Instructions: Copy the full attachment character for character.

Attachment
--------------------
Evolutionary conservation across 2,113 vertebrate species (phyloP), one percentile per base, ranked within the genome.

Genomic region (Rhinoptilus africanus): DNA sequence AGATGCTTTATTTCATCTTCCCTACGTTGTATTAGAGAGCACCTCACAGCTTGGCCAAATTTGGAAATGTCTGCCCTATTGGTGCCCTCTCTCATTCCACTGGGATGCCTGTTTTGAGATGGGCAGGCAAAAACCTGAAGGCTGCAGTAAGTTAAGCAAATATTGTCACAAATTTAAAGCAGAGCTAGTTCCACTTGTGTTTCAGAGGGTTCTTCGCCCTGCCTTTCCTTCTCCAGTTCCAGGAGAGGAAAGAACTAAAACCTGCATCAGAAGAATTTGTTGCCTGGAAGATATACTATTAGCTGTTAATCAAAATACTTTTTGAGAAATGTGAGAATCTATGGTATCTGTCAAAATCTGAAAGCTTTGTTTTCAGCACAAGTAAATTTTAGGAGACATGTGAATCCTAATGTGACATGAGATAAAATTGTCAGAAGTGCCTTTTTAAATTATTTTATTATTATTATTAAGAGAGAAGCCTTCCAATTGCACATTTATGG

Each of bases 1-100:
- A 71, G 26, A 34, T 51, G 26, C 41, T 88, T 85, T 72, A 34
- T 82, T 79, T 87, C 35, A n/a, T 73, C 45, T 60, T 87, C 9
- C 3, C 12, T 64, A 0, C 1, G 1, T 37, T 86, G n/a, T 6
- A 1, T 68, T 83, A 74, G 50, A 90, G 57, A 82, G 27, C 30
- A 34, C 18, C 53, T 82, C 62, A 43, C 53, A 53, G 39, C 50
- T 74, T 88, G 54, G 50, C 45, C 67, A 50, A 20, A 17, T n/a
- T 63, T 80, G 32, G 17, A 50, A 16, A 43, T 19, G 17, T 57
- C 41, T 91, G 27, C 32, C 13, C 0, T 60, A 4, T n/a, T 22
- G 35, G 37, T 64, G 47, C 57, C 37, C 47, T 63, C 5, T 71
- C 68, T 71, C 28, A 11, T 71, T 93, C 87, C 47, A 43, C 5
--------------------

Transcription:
Evolutionary conservation across 2,113 vertebrate species (phyloP), one percentile per base, ranked within the genome.

Genomic region (Rhinoptilus africanus): DNA sequence AGATGCTTTATTTCATCTTCCCTACGTTGTATTAGAGAGCACCTCACAGCTTGGCCAAATTTGGAAATGTCTGCCCTATTGGTGCCCTCTCTCATTCCACTGGGATGCCTGTTTTGAGATGGGCAGGCAAAAACCTGAAGGCTGCAGTAAGTTAAGCAAATATTGTCACAAATTTAAAGCAGAGCTAGTTCCACTTGTGTTTCAGAGGGTTCTTCGCCCTGCCTTTCCTTCTCCAGTTCCAGGAGAGGAAAGAACTAAAACCTGCATCAGAAGAATTTGTTGCCTGGAAGATATACTATTAGCTGTTAATCAAAATACTTTTTGAGAAATGTGAGAATCTATGGTATCTGTCAAAATCTGAAAGCTTTGTTTTCAGCACAAGTAAATTTTAGGAGACATGTGAATCCTAATGTGACATGAGATAAAATTGTCAGAAGTGCCTTTTTAAATTATTTTATTATTATTATTAAGAGAGAAGCCTTCCAATTGCACATTTATGG

Each of bases 1-100:
- A 71, G 26, A 34, T 51, G 26, C 41, T 88, T 85, T 72, A 34
- T 82, T 79, T 87, C 35, A n/a, T 73, C 45, T 60, T 87, C 9
- C 3, C 12, T 64, A 0, C 1, G 1, T 37, T 86, G n/a, T 6
- A 1, T 68, T 83, A 74, G 50, A 90, G 57, A 82, G 27, C 30
- A 34, C 18, C 53, T 82, C 62, A 43, C 53, A 53, G 39, C 50
- T 74, T 88, G 54, G 50, C 45, C 67, A 50, A 20, A 17, T n/a
- T 63, T 80, G 32, G 17, A 50, A 16, A 43, T 19, G 17, T 57
- C 41, T 91, G 27, C 32, C 13, C 0, T 60, A 4, T n/a, T 22
- G 35, G 37, T 64, G 47, C 57, C 37, C 47, T 63, C 5, T 71
- C 68, T 71, C 28, A 11, T 71, T 93, C 87, C 47, A 43, C 5